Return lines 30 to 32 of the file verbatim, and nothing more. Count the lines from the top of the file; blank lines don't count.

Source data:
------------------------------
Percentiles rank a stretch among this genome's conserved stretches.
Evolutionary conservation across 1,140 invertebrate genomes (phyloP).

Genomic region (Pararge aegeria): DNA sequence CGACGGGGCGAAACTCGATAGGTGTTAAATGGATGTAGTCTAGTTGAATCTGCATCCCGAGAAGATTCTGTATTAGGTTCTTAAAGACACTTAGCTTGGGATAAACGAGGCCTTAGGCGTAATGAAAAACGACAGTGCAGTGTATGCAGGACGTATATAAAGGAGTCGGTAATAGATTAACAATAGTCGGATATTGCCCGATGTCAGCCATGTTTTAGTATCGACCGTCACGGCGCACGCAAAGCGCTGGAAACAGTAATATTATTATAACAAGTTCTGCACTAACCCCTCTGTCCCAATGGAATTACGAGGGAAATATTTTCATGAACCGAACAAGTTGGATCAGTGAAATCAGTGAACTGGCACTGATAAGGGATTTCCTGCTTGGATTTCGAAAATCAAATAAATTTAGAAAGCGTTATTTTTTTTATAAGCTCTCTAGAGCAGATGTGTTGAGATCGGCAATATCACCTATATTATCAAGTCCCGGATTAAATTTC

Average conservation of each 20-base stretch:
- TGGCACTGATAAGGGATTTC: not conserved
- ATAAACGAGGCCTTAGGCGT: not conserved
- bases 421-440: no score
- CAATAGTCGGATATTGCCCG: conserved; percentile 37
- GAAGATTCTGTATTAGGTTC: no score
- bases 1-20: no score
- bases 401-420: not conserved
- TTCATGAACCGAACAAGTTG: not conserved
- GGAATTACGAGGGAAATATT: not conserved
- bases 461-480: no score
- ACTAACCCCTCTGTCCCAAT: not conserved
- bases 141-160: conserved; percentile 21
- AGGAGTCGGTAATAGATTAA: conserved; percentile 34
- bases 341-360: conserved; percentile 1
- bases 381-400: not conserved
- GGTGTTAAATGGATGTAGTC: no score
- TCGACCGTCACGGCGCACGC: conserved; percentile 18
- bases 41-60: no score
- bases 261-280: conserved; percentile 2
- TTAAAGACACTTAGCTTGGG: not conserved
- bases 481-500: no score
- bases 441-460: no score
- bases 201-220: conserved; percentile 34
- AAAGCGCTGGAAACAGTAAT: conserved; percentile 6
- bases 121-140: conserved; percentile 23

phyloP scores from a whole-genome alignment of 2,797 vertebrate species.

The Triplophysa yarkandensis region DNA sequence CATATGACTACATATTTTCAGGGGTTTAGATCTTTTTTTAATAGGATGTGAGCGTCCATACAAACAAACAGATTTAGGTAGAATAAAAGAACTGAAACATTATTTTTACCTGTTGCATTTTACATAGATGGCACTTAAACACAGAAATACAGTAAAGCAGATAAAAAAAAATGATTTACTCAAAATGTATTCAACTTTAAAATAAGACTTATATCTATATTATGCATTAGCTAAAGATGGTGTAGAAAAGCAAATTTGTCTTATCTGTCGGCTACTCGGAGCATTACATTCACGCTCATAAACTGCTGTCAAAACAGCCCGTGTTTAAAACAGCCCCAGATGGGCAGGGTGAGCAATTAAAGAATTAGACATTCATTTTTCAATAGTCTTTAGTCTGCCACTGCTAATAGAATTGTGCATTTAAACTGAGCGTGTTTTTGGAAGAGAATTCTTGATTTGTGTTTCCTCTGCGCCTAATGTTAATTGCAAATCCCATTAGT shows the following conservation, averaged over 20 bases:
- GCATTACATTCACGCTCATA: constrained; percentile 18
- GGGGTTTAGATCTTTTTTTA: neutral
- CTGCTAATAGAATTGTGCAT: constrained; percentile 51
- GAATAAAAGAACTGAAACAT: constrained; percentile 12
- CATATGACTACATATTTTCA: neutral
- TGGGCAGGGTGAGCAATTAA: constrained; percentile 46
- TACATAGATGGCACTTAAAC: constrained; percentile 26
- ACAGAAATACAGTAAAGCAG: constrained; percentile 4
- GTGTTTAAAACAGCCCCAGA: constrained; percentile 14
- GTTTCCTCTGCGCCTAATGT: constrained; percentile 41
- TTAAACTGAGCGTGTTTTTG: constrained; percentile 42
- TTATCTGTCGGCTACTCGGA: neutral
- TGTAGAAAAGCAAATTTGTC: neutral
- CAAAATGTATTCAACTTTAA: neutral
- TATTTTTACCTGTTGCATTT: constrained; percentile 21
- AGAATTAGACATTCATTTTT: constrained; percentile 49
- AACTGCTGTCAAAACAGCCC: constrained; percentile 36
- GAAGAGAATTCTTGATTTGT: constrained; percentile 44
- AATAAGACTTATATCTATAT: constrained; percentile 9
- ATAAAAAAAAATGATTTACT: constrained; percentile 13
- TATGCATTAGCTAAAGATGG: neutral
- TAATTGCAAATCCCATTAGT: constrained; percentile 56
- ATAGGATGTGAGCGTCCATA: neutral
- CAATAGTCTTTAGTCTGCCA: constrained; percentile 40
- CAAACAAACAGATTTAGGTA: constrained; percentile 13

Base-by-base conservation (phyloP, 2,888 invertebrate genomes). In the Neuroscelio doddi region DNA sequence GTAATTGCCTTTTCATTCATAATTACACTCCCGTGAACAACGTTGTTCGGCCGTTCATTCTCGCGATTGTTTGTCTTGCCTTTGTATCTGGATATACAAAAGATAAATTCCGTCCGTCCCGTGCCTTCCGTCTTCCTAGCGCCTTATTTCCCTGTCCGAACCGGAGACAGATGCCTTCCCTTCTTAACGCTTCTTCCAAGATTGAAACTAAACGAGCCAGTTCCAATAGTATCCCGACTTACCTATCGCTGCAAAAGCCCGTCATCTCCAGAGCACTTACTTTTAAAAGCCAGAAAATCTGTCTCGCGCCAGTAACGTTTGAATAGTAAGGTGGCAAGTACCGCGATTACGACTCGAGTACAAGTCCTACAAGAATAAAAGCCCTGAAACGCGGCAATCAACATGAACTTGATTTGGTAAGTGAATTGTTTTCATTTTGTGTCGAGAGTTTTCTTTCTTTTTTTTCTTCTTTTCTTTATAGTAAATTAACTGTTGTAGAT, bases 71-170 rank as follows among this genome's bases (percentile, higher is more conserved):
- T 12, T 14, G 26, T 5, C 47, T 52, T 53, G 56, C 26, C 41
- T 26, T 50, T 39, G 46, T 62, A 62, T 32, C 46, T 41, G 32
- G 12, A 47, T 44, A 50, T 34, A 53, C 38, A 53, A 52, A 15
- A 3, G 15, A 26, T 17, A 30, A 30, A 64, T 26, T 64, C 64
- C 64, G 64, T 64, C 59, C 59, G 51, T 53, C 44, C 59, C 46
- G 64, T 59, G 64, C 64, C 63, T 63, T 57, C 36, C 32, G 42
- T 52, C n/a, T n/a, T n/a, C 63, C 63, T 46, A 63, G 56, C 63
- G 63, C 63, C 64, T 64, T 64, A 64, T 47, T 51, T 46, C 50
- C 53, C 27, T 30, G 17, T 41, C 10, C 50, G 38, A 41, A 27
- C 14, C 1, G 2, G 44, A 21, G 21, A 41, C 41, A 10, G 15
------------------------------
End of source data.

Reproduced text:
phyloP scores from a whole-genome alignment of 2,797 vertebrate species.

The Triplophysa yarkandensis region DNA sequence CATATGACTACATATTTTCAGGGGTTTAGATCTTTTTTTAATAGGATGTGAGCGTCCATACAAACAAACAGATTTAGGTAGAATAAAAGAACTGAAACATTATTTTTACCTGTTGCATTTTACATAGATGGCACTTAAACACAGAAATACAGTAAAGCAGATAAAAAAAAATGATTTACTCAAAATGTATTCAACTTTAAAATAAGACTTATATCTATATTATGCATTAGCTAAAGATGGTGTAGAAAAGCAAATTTGTCTTATCTGTCGGCTACTCGGAGCATTACATTCACGCTCATAAACTGCTGTCAAAACAGCCCGTGTTTAAAACAGCCCCAGATGGGCAGGGTGAGCAATTAAAGAATTAGACATTCATTTTTCAATAGTCTTTAGTCTGCCACTGCTAATAGAATTGTGCATTTAAACTGAGCGTGTTTTTGGAAGAGAATTCTTGATTTGTGTTTCCTCTGCGCCTAATGTTAATTGCAAATCCCATTAGT shows the following conservation, averaged over 20 bases:
- GCATTACATTCACGCTCATA: constrained; percentile 18